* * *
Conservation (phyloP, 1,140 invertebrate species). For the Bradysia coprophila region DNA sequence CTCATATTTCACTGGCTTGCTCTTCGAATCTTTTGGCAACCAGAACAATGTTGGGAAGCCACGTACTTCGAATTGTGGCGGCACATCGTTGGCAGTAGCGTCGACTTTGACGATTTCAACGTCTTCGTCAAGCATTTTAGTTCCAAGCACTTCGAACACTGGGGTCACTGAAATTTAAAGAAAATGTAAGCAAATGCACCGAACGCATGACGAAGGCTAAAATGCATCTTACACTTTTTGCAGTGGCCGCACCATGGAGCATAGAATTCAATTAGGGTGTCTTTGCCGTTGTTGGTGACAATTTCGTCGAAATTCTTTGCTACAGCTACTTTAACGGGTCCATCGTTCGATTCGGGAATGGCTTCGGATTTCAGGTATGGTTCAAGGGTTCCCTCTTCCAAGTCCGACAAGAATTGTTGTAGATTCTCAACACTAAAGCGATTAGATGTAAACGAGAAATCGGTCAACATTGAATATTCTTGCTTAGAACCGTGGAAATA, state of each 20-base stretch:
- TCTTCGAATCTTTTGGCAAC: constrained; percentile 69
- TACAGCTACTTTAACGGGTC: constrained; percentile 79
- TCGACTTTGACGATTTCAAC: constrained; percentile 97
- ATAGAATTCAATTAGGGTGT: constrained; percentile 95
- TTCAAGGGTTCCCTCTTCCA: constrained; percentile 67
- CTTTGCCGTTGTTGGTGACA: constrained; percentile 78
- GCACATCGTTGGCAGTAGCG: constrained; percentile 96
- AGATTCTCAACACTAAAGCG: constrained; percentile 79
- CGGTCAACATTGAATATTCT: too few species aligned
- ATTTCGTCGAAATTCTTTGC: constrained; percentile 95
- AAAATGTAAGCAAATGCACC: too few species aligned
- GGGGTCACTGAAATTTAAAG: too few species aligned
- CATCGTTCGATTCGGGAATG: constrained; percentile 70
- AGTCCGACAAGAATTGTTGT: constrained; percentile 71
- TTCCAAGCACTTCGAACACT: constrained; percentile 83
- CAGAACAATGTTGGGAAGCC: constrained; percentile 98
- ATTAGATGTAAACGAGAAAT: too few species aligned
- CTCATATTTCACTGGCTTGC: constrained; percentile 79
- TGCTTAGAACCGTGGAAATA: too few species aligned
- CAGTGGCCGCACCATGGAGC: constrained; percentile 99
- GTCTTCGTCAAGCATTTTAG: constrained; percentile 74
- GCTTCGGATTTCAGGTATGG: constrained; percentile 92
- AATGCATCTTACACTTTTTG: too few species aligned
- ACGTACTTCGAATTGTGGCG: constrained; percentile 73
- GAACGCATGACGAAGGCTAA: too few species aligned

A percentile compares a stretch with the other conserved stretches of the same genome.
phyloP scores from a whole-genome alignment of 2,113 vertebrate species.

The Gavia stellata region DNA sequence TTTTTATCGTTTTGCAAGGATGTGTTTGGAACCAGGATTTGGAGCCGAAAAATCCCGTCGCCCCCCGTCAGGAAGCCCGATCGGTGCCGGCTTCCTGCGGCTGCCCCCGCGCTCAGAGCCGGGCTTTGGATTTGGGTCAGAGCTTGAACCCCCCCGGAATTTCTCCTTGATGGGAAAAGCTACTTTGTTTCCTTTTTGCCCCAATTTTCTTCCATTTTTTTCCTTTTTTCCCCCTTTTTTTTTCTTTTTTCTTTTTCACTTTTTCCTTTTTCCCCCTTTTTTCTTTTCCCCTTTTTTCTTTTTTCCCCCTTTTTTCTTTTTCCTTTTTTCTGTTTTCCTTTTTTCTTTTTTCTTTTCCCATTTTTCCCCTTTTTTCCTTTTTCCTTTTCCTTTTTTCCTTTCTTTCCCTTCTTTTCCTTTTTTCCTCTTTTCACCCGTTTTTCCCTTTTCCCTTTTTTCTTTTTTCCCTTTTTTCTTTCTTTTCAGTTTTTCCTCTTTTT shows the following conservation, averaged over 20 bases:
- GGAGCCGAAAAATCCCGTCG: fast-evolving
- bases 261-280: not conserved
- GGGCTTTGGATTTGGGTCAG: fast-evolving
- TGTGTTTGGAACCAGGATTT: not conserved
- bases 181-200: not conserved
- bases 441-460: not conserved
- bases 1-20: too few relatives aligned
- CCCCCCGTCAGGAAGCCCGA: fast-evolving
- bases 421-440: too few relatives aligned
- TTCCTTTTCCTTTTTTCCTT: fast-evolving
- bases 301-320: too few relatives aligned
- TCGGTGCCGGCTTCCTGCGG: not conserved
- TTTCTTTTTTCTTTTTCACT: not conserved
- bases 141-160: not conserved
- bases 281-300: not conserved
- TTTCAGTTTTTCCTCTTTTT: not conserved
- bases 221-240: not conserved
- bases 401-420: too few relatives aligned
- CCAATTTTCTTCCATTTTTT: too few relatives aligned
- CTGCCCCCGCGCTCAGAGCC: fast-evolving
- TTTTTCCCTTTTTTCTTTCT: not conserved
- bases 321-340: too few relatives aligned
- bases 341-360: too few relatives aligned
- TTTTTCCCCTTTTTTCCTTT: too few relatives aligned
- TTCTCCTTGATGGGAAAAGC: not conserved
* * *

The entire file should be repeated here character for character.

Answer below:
Conservation (phyloP, 1,140 invertebrate species). For the Bradysia coprophila region DNA sequence CTCATATTTCACTGGCTTGCTCTTCGAATCTTTTGGCAACCAGAACAATGTTGGGAAGCCACGTACTTCGAATTGTGGCGGCACATCGTTGGCAGTAGCGTCGACTTTGACGATTTCAACGTCTTCGTCAAGCATTTTAGTTCCAAGCACTTCGAACACTGGGGTCACTGAAATTTAAAGAAAATGTAAGCAAATGCACCGAACGCATGACGAAGGCTAAAATGCATCTTACACTTTTTGCAGTGGCCGCACCATGGAGCATAGAATTCAATTAGGGTGTCTTTGCCGTTGTTGGTGACAATTTCGTCGAAATTCTTTGCTACAGCTACTTTAACGGGTCCATCGTTCGATTCGGGAATGGCTTCGGATTTCAGGTATGGTTCAAGGGTTCCCTCTTCCAAGTCCGACAAGAATTGTTGTAGATTCTCAACACTAAAGCGATTAGATGTAAACGAGAAATCGGTCAACATTGAATATTCTTGCTTAGAACCGTGGAAATA, state of each 20-base stretch:
- TCTTCGAATCTTTTGGCAAC: constrained; percentile 69
- TACAGCTACTTTAACGGGTC: constrained; percentile 79
- TCGACTTTGACGATTTCAAC: constrained; percentile 97
- ATAGAATTCAATTAGGGTGT: constrained; percentile 95
- TTCAAGGGTTCCCTCTTCCA: constrained; percentile 67
- CTTTGCCGTTGTTGGTGACA: constrained; percentile 78
- GCACATCGTTGGCAGTAGCG: constrained; percentile 96
- AGATTCTCAACACTAAAGCG: constrained; percentile 79
- CGGTCAACATTGAATATTCT: too few species aligned
- ATTTCGTCGAAATTCTTTGC: constrained; percentile 95
- AAAATGTAAGCAAATGCACC: too few species aligned
- GGGGTCACTGAAATTTAAAG: too few species aligned
- CATCGTTCGATTCGGGAATG: constrained; percentile 70
- AGTCCGACAAGAATTGTTGT: constrained; percentile 71
- TTCCAAGCACTTCGAACACT: constrained; percentile 83
- CAGAACAATGTTGGGAAGCC: constrained; percentile 98
- ATTAGATGTAAACGAGAAAT: too few species aligned
- CTCATATTTCACTGGCTTGC: constrained; percentile 79
- TGCTTAGAACCGTGGAAATA: too few species aligned
- CAGTGGCCGCACCATGGAGC: constrained; percentile 99
- GTCTTCGTCAAGCATTTTAG: constrained; percentile 74
- GCTTCGGATTTCAGGTATGG: constrained; percentile 92
- AATGCATCTTACACTTTTTG: too few species aligned
- ACGTACTTCGAATTGTGGCG: constrained; percentile 73
- GAACGCATGACGAAGGCTAA: too few species aligned

A percentile compares a stretch with the other conserved stretches of the same genome.
phyloP scores from a whole-genome alignment of 2,113 vertebrate species.

The Gavia stellata region DNA sequence TTTTTATCGTTTTGCAAGGATGTGTTTGGAACCAGGATTTGGAGCCGAAAAATCCCGTCGCCCCCCGTCAGGAAGCCCGATCGGTGCCGGCTTCCTGCGGCTGCCCCCGCGCTCAGAGCCGGGCTTTGGATTTGGGTCAGAGCTTGAACCCCCCCGGAATTTCTCCTTGATGGGAAAAGCTACTTTGTTTCCTTTTTGCCCCAATTTTCTTCCATTTTTTTCCTTTTTTCCCCCTTTTTTTTTCTTTTTTCTTTTTCACTTTTTCCTTTTTCCCCCTTTTTTCTTTTCCCCTTTTTTCTTTTTTCCCCCTTTTTTCTTTTTCCTTTTTTCTGTTTTCCTTTTTTCTTTTTTCTTTTCCCATTTTTCCCCTTTTTTCCTTTTTCCTTTTCCTTTTTTCCTTTCTTTCCCTTCTTTTCCTTTTTTCCTCTTTTCACCCGTTTTTCCCTTTTCCCTTTTTTCTTTTTTCCCTTTTTTCTTTCTTTTCAGTTTTTCCTCTTTTT shows the following conservation, averaged over 20 bases:
- GGAGCCGAAAAATCCCGTCG: fast-evolving
- bases 261-280: not conserved
- GGGCTTTGGATTTGGGTCAG: fast-evolving
- TGTGTTTGGAACCAGGATTT: not conserved
- bases 181-200: not conserved
- bases 441-460: not conserved
- bases 1-20: too few relatives aligned
- CCCCCCGTCAGGAAGCCCGA: fast-evolving
- bases 421-440: too few relatives aligned
- TTCCTTTTCCTTTTTTCCTT: fast-evolving
- bases 301-320: too few relatives aligned
- TCGGTGCCGGCTTCCTGCGG: not conserved
- TTTCTTTTTTCTTTTTCACT: not conserved
- bases 141-160: not conserved
- bases 281-300: not conserved
- TTTCAGTTTTTCCTCTTTTT: not conserved
- bases 221-240: not conserved
- bases 401-420: too few relatives aligned
- CCAATTTTCTTCCATTTTTT: too few relatives aligned
- CTGCCCCCGCGCTCAGAGCC: fast-evolving
- TTTTTCCCTTTTTTCTTTCT: not conserved
- bases 321-340: too few relatives aligned
- bases 341-360: too few relatives aligned
- TTTTTCCCCTTTTTTCCTTT: too few relatives aligned
- TTCTCCTTGATGGGAAAAGC: not conserved